Speaking in a debate on Brexit and global trade, Iain Duncan Smith says World Trade Organisation celebrates the re-arrival of the UK as a voting member as “the UK is the single biggest exponent of free trade”.
It is not just us making this case. In the discussions with those who are involved in the World Trade Organisation—even though we are a member, we want to get back our voting rights—they have made it pretty clear that they celebrate the re-arrival of the UK as a voting member of the WTO for one vital reason: they feel that globally it has begun to stall and the UK is the single biggest exponent of free trade. It always has been, and they want to welcome us back for that reason alone, if nothing else.
My right hon. Friend is absolutely right. It is important that we can show our trading partners globally that whatever our differences in the mechanics through which we go about the task, there is an overwhelming belief in the concept of free trade in this country. As I said at the outset, the global trading environment needs someone to champion free trade at a time when many countries feel that we are rolling backwards, away from the progress that we have made. If we as a country can speak with a strong voice about the principles of free trade, citing examples from history as to why it has benefited some of the poorest people in the world, we will make a moral as well as an economic case.
The hon. Gentleman is busy asking the Government what their position is. We have set that out very clearly: out of the single market, out of the customs union, and making trade deals. As he speaks for the Opposition, perhaps he can now clarify what their position is. After the election, having fought on a manifesto containing a clear commitment to leave the European Union, Labour’s leader and shadow Chancellor said, “We are leaving the single market. We are leaving the customs union.” The right hon. and learned Member for Camberwell and Peckham (Ms Harman) said, “We are leaving the single market. We are leaving the customs union.” But when the hon. Member for Brent North (Barry Gardiner) and his colleague the shadow Brexit Secretary, the right hon. and learned Member for Holborn and St Pancras (Keir Starmer), were interviewed, they never confirmed what their leader and the shadow Chancellor said. They have been doing an intricate dance around the matter, so I ask the hon. Gentleman a simple question: is the Labour party’s position to leave the single market, to leave the customs union and to make trade deals?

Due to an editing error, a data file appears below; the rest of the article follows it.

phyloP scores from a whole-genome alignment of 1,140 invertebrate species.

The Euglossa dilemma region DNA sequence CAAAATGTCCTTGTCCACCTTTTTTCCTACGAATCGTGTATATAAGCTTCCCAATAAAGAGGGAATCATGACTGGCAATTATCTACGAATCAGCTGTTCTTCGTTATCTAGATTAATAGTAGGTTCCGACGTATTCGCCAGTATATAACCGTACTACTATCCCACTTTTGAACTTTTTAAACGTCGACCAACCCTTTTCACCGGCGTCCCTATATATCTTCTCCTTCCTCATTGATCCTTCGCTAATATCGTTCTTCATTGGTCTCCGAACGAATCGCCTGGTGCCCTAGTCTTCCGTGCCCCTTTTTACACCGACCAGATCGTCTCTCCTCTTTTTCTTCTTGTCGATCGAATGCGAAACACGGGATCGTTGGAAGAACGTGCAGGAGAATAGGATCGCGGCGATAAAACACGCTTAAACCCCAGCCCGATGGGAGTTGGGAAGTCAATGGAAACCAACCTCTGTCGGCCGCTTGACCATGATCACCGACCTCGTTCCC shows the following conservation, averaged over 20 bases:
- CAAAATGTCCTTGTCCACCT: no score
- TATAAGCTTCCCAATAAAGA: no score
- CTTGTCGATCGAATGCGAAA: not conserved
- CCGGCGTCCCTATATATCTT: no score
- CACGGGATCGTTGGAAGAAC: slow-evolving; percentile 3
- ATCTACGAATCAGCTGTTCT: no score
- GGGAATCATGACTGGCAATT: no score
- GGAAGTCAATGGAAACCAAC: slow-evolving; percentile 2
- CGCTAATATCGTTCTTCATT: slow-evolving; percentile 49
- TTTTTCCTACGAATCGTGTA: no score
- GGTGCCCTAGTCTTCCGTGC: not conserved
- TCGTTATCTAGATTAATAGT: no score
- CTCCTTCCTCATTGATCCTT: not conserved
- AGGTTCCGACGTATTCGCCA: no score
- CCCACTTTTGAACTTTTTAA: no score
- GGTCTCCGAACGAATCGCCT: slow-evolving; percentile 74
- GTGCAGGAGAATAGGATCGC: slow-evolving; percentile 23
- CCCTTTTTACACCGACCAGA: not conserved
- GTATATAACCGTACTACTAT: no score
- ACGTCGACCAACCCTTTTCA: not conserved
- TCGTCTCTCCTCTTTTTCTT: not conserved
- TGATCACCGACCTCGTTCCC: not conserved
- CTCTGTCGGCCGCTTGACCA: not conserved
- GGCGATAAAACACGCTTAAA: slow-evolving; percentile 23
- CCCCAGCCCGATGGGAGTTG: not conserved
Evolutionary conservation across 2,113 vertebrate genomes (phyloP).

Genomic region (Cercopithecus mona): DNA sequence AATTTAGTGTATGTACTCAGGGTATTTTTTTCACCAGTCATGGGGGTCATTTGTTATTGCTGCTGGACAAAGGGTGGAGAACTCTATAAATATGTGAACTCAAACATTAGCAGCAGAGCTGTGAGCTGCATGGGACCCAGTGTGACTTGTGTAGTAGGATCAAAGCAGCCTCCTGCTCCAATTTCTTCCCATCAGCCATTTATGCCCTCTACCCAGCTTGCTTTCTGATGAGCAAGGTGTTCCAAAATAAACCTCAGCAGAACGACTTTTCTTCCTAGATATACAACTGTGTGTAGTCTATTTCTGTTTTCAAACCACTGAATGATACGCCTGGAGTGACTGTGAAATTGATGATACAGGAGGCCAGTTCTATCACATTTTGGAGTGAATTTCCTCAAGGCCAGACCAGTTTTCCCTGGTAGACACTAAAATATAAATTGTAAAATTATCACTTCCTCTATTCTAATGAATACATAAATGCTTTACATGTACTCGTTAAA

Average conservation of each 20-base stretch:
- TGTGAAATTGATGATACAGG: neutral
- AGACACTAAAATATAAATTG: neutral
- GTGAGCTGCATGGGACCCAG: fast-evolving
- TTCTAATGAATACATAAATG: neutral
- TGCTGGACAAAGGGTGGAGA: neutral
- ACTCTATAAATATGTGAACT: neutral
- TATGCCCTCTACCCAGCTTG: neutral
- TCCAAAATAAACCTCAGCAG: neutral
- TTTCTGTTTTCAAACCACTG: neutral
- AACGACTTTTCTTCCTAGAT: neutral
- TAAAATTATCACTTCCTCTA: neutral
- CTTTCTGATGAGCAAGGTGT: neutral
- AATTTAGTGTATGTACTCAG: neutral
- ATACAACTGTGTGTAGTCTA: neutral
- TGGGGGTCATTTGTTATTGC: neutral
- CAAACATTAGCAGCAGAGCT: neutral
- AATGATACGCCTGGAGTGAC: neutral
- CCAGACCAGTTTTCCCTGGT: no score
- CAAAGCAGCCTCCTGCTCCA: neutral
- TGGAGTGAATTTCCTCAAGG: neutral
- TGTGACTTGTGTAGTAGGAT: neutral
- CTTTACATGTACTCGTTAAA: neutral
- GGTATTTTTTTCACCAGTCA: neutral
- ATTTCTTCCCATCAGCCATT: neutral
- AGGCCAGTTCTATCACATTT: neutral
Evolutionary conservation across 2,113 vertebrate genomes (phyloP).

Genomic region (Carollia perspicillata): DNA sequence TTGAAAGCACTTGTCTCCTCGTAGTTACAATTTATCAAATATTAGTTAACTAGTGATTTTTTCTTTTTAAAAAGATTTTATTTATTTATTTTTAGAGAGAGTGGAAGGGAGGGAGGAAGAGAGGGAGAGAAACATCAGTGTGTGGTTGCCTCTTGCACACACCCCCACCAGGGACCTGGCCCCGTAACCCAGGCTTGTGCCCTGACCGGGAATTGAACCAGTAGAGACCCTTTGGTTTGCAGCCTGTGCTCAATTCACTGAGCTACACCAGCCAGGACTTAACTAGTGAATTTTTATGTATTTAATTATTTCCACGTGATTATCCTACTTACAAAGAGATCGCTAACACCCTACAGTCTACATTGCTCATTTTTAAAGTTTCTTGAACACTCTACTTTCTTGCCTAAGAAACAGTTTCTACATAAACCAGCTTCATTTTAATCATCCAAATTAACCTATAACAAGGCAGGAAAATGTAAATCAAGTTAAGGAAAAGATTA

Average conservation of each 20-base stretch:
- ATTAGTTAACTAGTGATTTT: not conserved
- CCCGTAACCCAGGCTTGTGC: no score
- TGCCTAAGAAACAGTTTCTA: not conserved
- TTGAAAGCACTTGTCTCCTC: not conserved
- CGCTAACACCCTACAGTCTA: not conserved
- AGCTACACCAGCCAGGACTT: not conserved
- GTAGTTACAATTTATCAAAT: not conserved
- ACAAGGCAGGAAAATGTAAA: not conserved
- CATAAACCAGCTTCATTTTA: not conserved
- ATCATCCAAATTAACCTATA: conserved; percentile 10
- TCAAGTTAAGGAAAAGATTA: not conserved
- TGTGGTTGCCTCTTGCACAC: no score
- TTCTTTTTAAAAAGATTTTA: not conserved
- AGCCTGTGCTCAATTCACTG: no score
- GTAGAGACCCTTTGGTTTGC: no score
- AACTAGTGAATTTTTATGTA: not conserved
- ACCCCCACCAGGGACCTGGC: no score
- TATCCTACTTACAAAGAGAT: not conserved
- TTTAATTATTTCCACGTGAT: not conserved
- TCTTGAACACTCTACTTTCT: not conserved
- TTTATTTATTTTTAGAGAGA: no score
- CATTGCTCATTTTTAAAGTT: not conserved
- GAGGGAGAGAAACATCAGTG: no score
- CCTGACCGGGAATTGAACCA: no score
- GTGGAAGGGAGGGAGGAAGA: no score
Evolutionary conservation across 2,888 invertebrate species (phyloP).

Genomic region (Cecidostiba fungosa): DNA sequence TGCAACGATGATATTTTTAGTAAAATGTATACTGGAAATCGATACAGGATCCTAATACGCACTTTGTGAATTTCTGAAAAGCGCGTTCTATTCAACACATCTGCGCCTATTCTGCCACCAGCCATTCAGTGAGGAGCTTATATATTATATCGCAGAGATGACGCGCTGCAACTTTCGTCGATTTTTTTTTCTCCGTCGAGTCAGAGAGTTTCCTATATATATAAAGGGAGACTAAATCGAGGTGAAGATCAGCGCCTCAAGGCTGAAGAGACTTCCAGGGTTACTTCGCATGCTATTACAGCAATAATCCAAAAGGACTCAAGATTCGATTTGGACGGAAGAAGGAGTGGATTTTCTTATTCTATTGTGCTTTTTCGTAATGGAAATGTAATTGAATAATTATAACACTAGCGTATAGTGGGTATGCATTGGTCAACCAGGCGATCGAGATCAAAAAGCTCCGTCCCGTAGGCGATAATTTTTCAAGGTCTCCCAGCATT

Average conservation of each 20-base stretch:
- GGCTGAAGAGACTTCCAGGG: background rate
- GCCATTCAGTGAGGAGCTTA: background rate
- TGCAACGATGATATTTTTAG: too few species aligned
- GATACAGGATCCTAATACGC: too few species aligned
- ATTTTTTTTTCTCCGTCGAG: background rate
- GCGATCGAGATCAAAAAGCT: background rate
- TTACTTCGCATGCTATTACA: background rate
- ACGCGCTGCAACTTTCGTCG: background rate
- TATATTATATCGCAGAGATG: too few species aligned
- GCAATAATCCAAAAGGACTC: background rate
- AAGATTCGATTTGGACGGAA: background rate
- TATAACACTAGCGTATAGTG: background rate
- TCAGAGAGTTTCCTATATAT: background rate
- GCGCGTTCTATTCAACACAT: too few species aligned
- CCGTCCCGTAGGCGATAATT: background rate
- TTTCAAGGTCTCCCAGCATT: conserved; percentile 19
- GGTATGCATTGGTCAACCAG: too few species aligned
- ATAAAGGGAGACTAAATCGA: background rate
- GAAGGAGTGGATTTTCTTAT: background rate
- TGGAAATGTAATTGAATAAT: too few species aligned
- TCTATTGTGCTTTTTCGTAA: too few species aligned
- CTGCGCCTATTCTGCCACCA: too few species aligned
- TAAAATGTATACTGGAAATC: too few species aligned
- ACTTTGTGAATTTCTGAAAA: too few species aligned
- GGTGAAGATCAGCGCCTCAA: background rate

I urge the right hon. Gentleman to read precisely what our manifesto says. We have made our position on those points extremely clear: we are leaving the European Union; that means that we want to secure the best benefits, and we will look to secure exactly what the Secretary of State for Exiting the European Union said he would achieve, which is the exact same benefit benefits as we currently have inside the European Union.